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Anglo Traction

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About Anglo Traction
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  • Gender Not Telling
  • Location Surrey, England, UK.
  • Interests Model Engineering, Tools, Repairing anything possible in Wood or Metal I can handle.
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  1. Nice little Drill Project

    Found the old Jacobs Chuck is pretty good still. However, found what was causing the 'Run Out', turned out to be a piece of a 1/2" x 20 UNF Bolt sawn off (badly) at both ends and shoved into the end of the Spindle for the Chuck to screw onto. Holding the Spindle still using the upper Hand Wheel while they forced it in by twisting and also damaged the upper feed shaft by the locking screw- Should be able to come up with a suitable fixture with a Register for the Chuck alignment easy enough, but don't know if it will be like the original design.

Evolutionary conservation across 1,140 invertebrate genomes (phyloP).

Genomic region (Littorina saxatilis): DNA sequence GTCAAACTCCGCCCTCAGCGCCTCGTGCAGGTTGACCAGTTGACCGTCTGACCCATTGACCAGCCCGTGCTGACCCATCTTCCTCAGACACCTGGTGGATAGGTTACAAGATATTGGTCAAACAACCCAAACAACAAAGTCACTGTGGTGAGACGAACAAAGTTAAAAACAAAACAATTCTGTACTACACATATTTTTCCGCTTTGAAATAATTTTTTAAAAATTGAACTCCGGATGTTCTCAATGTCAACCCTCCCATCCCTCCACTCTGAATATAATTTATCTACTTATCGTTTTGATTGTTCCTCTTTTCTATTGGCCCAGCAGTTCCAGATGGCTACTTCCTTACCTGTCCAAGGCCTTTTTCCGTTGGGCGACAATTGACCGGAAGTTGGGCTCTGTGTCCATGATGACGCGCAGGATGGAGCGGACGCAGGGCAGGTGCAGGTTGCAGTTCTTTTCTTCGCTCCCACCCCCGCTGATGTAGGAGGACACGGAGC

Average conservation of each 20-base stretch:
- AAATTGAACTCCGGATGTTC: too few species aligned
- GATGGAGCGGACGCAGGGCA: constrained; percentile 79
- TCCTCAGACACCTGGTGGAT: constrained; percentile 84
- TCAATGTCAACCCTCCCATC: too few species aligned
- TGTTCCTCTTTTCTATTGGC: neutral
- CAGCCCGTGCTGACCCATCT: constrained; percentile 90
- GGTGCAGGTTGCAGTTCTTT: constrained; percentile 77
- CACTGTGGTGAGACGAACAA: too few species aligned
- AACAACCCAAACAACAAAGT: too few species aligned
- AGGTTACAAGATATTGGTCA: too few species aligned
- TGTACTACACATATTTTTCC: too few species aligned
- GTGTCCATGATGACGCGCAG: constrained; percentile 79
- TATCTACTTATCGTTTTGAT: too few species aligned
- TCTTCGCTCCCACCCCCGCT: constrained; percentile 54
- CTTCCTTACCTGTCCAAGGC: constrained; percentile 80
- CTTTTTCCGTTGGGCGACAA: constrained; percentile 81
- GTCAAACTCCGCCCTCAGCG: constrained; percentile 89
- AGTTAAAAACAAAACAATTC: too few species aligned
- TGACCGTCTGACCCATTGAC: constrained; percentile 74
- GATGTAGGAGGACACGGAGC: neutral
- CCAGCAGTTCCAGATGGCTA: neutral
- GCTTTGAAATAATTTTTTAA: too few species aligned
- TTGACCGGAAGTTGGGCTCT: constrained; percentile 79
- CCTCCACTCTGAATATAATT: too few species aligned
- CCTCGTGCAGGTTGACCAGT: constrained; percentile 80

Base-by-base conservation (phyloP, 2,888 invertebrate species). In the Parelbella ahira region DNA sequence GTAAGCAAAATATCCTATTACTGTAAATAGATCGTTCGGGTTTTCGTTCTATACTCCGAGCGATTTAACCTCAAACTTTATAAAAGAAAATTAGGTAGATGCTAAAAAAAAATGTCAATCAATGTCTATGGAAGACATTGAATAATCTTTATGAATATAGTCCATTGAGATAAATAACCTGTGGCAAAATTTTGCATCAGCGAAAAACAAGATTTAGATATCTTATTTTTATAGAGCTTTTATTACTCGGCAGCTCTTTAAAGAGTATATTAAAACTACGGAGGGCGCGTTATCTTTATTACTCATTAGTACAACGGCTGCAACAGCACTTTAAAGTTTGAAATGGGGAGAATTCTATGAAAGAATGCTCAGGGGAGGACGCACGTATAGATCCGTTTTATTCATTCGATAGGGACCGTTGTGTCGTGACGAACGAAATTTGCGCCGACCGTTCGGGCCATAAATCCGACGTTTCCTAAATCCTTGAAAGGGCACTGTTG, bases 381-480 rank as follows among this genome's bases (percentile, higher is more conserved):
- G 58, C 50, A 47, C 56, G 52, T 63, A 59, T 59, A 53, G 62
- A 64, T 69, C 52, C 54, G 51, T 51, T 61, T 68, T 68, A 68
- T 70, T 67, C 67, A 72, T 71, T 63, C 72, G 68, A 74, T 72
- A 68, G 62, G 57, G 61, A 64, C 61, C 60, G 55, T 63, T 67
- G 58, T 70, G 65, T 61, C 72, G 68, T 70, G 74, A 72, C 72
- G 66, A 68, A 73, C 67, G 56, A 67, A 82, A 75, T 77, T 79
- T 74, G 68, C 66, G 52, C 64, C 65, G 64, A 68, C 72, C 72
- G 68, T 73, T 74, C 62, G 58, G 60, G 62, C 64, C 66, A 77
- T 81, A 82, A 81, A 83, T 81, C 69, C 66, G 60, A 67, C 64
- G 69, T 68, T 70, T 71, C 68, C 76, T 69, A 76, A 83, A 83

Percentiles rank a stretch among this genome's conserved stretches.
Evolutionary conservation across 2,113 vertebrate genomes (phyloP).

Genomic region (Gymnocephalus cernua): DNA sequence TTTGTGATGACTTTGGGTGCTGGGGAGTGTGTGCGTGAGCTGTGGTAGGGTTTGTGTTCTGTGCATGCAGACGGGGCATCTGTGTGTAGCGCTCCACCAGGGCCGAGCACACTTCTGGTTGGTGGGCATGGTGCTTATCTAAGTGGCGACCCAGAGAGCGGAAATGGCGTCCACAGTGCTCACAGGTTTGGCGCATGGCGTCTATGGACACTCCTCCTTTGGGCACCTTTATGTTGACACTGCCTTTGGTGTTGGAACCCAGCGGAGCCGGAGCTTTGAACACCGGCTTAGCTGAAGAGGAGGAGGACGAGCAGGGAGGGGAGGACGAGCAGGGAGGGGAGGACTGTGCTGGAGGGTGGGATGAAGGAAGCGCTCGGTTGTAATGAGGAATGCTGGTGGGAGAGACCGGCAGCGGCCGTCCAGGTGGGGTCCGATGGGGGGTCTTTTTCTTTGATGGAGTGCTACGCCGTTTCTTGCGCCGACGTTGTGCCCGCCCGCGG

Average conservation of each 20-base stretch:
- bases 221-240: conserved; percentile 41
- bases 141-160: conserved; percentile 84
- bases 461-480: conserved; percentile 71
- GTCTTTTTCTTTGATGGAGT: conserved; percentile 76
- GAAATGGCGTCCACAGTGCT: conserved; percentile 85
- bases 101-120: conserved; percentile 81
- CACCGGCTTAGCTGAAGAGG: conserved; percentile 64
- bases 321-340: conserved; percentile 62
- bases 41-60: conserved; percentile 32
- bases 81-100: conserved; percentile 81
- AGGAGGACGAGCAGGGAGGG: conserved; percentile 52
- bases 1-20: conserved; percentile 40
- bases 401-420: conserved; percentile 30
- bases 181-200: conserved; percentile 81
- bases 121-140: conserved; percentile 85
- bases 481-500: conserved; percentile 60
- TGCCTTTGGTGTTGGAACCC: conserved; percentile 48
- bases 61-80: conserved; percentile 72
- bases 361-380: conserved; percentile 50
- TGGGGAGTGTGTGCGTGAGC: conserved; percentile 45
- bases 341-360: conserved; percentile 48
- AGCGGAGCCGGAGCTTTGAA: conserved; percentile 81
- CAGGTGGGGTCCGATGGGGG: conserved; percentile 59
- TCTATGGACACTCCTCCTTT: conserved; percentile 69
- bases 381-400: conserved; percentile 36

2. Nice little Drill Project

    Thanks Alan , I suppose I find if you look into things, all is not what it seems. Didn't want to play around too much with this really, but needs must. Yep ! Nigel, Thanks ........... I had a feeling it wouldn't work for very long with only one 'Ball' ! . Found another bodge which means more work. Hitting that today hopefully. Regards
  3. WHAT IS IT. ?

    Look's a bit 'Off the Wall' styling for Haslemere area (no offence Mr Pearce). You're probably right Alan with D series bits. Hood ornament look's illegal.
  4. Nice little Drill Project

    Found the right Ball Bearings. Had some 'End of Life' ones my Father obtained for me back in his Aircraft Engineering days. Able to reverse the assembly and extract them without damage. Spot on unworn dimension - Sorted that poblem
  5. Tiger Tractor, Keyser, WV

    Thanks for posting, good looking machine. Like the extended Axle Shafts for I presume Dual Wheels or Weights?. Could the bad Sprocket wear be down to lack of an enclosed lube system, or poor maintenance in the past?.